On Being and Doing

Spiritually Sound Foundations

Jesus is master Rabbi, and his teaching to the crowds, the disciples and to the religious leaders had divine authority, which had everything to do with “being and doing” the will of the Father.

"Do as I say and not as I do” however is how we try to teach life lessons to those around us. I first heard that saying from my parents as they told my siblings and I not to take up smoking. The irony is that they could say this with a cigarette lit in their hand. The value my parents tried to instil was ineffective because they didn’t believe it themselves. For instruction to truly be effective, teaching must be in word and deed, and many parents, teachers and preachers have fallen short in this regard. Jesus used parables to prophetically confront the un-Godly, and one parable he used to confront un-Godly thoughts and action is the parable of the wise and foolish builder.

Read Luke 6:46-49

The wise builder digs foundations deep enough that the house he builds will withstand torrential weather. The foolish builder doesn’t put the effort into unseen foundations and although his building will stand in good weather, any breath of a storm will topple the structure. The allegory is about your and my spiritual life. It is about wise and foolish ways to be at one with God, and the ability to follow Jesus through easy and tough situations. Have you ever seen or dug foundations to a house? Structural soundness is dependent on the composition of the cement, the width and depth of the foundations, the interlocking structures. A building's safety depends on it’s unseen foundations. The same is true for our spiritual life. We are safe when our unseen spiritual foundations are composed of strong Godly principles, spread wide and deep throughout all areas of our lives. Have we used the spiritual principles of our faith so our foundations will stand the test of time? Are our spiritual muscles sore from digging foundational truths in our lives? If yes, Halleluiah! Because it is with great intention that we lay deep and sound foundations to find ourselves with God in God’s Kingdom, both now and forever.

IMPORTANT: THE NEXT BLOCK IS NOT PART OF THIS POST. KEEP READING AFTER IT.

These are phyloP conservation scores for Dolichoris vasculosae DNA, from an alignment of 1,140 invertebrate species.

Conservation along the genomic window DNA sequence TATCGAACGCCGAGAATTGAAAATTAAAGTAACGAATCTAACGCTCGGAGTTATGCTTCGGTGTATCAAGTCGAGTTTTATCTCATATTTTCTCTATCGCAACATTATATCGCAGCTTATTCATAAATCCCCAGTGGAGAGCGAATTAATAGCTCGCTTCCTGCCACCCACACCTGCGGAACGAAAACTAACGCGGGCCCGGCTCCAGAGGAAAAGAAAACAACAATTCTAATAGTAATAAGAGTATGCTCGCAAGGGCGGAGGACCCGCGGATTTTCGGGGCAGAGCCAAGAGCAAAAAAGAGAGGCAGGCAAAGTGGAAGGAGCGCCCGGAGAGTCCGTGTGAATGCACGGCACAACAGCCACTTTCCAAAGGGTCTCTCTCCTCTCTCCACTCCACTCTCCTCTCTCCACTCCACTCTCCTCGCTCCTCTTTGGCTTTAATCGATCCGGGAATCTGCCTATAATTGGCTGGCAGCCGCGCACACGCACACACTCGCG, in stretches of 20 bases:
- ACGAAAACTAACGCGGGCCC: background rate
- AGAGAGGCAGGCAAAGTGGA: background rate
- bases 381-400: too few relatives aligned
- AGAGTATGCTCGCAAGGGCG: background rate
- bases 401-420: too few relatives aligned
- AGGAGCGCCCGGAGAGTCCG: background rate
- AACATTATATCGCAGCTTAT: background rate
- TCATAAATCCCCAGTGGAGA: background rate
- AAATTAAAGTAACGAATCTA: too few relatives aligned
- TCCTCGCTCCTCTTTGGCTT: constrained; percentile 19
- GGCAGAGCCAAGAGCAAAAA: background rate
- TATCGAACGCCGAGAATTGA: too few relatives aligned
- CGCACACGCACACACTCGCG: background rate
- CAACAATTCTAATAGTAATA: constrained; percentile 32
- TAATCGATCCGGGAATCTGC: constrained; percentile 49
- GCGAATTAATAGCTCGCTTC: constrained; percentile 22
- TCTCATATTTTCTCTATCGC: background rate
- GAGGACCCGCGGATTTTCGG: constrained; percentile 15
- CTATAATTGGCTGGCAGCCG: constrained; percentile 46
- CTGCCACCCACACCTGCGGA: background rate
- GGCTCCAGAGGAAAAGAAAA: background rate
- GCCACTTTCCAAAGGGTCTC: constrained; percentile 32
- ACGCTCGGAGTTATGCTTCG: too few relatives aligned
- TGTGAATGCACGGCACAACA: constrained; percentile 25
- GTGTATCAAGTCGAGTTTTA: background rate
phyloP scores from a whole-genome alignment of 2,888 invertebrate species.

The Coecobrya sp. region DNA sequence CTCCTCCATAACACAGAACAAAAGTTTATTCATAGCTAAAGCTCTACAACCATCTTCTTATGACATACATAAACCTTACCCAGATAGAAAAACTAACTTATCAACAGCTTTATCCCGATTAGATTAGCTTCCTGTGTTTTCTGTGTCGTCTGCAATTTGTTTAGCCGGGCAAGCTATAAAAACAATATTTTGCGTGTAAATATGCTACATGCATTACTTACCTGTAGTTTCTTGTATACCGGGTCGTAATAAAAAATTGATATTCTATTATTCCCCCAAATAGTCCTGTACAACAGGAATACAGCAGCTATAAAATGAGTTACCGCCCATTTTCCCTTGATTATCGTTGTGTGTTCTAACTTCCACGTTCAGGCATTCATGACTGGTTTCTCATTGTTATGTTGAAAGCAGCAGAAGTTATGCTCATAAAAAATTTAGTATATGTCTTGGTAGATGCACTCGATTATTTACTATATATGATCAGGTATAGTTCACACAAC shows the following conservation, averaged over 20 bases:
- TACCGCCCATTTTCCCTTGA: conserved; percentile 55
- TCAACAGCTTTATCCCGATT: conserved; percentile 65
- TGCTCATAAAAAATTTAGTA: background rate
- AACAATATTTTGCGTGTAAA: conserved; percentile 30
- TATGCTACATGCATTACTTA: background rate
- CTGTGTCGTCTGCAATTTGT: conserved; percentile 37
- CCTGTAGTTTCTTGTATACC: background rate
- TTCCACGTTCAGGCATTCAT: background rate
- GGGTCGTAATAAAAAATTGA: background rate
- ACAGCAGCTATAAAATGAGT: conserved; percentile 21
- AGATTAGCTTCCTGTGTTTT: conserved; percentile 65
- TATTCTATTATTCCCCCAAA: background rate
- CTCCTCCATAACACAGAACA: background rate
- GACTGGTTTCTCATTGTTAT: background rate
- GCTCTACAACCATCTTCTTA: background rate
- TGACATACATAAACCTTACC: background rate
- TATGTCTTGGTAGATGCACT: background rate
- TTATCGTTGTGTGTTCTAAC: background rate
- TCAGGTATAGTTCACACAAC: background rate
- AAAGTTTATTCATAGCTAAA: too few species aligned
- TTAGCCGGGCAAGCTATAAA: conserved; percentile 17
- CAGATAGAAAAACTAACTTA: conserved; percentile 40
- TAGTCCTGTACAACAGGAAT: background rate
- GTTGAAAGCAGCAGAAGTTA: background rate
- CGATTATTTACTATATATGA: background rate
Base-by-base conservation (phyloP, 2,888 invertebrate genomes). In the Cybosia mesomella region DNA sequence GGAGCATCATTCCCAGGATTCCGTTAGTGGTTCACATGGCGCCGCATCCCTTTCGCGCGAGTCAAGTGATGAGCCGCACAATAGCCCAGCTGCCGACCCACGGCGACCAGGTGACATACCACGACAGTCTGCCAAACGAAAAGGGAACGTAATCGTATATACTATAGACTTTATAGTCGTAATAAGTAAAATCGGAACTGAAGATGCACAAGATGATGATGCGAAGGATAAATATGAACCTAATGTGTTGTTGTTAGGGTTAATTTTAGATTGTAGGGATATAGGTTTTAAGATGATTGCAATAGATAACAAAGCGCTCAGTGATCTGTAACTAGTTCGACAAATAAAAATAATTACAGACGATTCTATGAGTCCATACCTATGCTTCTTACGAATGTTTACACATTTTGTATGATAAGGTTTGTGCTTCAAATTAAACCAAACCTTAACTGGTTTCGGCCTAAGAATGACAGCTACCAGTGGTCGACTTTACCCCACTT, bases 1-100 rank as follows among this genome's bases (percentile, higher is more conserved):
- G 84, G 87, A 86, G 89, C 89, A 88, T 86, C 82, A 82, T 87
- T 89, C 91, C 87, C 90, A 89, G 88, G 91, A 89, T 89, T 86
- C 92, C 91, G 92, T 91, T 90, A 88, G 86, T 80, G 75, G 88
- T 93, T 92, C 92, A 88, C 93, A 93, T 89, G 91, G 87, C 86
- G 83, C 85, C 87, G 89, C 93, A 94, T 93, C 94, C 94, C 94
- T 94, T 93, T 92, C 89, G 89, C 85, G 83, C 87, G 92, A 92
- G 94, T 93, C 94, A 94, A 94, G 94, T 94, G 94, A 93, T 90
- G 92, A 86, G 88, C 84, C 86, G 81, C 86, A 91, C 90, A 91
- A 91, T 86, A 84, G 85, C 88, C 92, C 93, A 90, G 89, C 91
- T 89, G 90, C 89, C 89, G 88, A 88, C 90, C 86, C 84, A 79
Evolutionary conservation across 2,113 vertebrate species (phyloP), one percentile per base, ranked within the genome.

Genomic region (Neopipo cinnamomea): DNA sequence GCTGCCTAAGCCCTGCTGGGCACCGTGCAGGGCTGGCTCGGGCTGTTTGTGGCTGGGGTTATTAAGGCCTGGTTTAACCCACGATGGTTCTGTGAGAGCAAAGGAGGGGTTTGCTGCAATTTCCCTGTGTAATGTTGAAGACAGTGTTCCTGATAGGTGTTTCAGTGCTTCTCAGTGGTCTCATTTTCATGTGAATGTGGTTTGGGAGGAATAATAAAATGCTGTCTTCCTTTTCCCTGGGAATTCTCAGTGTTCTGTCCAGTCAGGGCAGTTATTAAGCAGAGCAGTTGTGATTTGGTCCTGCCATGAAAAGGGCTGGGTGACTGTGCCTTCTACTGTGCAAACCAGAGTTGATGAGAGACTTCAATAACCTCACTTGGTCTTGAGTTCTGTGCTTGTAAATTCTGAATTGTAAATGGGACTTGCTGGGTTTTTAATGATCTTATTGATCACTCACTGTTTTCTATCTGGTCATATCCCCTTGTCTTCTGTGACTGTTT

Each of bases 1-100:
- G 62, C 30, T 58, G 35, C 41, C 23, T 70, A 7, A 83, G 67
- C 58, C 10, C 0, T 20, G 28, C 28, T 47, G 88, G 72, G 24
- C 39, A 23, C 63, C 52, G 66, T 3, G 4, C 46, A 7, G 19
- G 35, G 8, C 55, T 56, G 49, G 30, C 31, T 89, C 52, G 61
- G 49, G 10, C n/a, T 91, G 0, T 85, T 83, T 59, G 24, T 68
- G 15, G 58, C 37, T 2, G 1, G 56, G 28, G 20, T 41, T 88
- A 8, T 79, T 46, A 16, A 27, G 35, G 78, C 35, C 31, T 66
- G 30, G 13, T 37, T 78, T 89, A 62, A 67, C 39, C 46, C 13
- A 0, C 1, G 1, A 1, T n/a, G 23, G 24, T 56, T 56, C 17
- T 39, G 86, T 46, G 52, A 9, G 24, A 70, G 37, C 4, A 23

Like Luke in his sermon on the Plains, Matthew also uses this parable to emphasis Jesus’s message of “being and doing”. ‘Practice what you preach’ is the message from Jesus, and as usual he is directing his wrath at the doing of the religious leaders. Read Matthew 7:7:13-29. If you can I suggest reading from the Message, Eugene Peterson’s direct and no-nonsense version which gets straight to the point for todays context.

This is the conclusion of Jesus’ Sermon on the Mount. Jesus’ ministry was to those who were committed to following Him as well as to the crowds who gathered to hear what this man with authority had to say. Jesus discussed topical issues: God’s prominence in a person’s life, the importance of hospitality, generosity and right living; the temptations of murder, anger, adultery, divorce, prostitution and pornography; the significance of forgiveness, and keeping one’s word. Matthew 6 expounds on the inner and outer transformation of disciples lives so that they do not pretend to be something they are not. That who disciples truly are reveals a transformational relationship with a living God. The passage we read today is about the importance of “Being and Doing”. Being a Christ follower who realises that we can do nothing without Jesus. Being involves a change in the inner depths of our souls. Where a heart of flesh replaces a heart of stone.